Depending on the breed, a full mature Holstein dairy cow weighs around 1,500 lbs (700 kg) on average, a mature Ayrshire weighs around 990 to 1,320 lbs, while the Jersey breed (being among the smallest of the dairy breeds) weighs around 900 lbs (410kg) on average.
These are all (naturally) female cow weight examples, while the males usually weigh more.
Here is a list of the average weights of dairy cows by breed – female:
- Holstein-Friesian – 1,600 pounds (725 kg)
- Ayrshire – 1,150 pounds (522 kg)
- Jersey – 900 pounds (408 kg)
- Brown Swiss – 1,350 pounds (612 kg)
- Guernsey – 1,050 pounds (476 kg)
- Dairy Shorthorn – 1,450 pounds (658 kg)
How Much Does A Calf Weigh?
A calf is a young domestic cattle, and its weight quickly grows every month. The calf at birth will weigh about 82 pounds. A commercial steer (bull calf) is expected to put on about 71 to 79 lbs (32-36kg) per month, while a heifer puts on less, depending on the breed.
I’ve looked more closely into dairy cow heifer weights by age, and got the data from PennState Uni on heifer growth and the average and recommended weights of the most popular dairy cow breeds in the US.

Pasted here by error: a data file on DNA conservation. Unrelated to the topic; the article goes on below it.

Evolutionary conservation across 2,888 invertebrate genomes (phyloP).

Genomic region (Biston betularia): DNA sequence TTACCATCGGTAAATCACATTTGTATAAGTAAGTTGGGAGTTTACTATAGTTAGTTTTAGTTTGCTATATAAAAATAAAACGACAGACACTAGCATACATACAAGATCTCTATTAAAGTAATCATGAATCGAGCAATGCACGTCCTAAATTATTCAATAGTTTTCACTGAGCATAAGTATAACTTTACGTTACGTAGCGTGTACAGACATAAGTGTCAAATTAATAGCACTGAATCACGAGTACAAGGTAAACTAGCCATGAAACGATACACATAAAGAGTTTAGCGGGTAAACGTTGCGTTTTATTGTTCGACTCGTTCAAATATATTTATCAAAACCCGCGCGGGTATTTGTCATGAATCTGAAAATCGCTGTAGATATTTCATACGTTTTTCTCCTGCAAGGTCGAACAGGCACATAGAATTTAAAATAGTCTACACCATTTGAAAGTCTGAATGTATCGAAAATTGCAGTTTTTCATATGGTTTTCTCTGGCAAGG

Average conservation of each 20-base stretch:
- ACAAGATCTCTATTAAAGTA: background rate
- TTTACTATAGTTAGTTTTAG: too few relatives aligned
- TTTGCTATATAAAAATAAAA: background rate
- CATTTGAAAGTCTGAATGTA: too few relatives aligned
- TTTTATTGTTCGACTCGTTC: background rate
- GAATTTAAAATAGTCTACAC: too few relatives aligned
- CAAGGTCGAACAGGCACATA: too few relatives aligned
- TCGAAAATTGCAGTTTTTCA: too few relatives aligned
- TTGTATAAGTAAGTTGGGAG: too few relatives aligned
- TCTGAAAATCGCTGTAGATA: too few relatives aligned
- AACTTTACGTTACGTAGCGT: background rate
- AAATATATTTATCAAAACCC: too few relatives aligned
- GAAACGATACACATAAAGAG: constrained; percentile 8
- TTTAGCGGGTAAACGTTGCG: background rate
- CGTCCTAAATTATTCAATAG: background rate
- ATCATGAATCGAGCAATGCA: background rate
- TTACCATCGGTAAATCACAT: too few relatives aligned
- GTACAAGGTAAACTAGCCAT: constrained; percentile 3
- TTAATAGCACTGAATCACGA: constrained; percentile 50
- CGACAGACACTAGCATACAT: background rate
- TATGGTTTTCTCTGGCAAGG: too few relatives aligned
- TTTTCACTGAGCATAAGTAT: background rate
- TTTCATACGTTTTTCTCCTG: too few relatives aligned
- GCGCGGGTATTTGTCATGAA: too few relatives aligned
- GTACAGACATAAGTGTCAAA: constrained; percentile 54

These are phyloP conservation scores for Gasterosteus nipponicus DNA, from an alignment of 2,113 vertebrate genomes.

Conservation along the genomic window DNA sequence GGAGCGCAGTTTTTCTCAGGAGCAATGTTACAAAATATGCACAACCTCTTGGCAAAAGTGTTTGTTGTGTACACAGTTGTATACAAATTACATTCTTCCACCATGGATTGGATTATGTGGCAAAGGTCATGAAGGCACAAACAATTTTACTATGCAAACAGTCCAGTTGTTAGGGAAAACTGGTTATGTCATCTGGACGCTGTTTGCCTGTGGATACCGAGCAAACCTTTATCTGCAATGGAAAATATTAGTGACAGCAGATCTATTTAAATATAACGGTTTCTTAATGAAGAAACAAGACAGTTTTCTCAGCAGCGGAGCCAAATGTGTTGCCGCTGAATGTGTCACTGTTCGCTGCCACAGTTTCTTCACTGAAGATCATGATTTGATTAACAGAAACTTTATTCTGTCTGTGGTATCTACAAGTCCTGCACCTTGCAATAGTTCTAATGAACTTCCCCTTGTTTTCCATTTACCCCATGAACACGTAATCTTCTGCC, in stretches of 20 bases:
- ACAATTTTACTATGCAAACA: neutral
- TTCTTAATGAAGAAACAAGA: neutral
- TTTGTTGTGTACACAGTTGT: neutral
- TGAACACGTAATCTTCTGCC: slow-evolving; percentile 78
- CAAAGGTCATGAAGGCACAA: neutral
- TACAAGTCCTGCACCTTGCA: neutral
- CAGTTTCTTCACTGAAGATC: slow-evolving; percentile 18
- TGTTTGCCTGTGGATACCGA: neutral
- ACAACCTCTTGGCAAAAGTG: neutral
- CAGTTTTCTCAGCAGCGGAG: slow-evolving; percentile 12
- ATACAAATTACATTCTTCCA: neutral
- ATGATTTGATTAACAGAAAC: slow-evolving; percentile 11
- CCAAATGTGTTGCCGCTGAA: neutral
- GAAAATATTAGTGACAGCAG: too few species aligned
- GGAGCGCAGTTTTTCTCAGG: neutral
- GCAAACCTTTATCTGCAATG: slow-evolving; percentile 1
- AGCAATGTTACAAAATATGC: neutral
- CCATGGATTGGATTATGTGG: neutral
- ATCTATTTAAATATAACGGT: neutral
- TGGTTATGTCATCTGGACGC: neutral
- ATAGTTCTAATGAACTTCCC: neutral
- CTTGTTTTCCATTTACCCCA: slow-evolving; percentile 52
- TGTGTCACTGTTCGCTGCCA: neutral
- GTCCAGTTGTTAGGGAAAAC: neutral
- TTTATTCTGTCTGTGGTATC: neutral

How Much Does A Cow Weigh When Butchered?
For commercial productions, cows weigh usually 900 to 1,350 pounds at slaughter. The average cattle weight at slaughter will depend on customer demands, which determine the age range and weight of cattle.
How Much Meat Do You Get From A Cow?
According to South Dakota State University Extension, the expected yield for retail cuts from beef carcasses ranges from 55% to 75%, depending on the fatness, muscling of the animal, and the type of cuts you produce. The carcass weight is usually between 600 and 900 pounds.
Steaks usually come from a steer (castrated male) or a heifer (female that hasn’t been bred), while meat from cows is usually ground up into processed meats.
How Many Steaks In A Cow?
Once again, for those unfamiliar, steaks generally come from steer (male cows) while the meat from female cows is generally ground up and considered lower grade.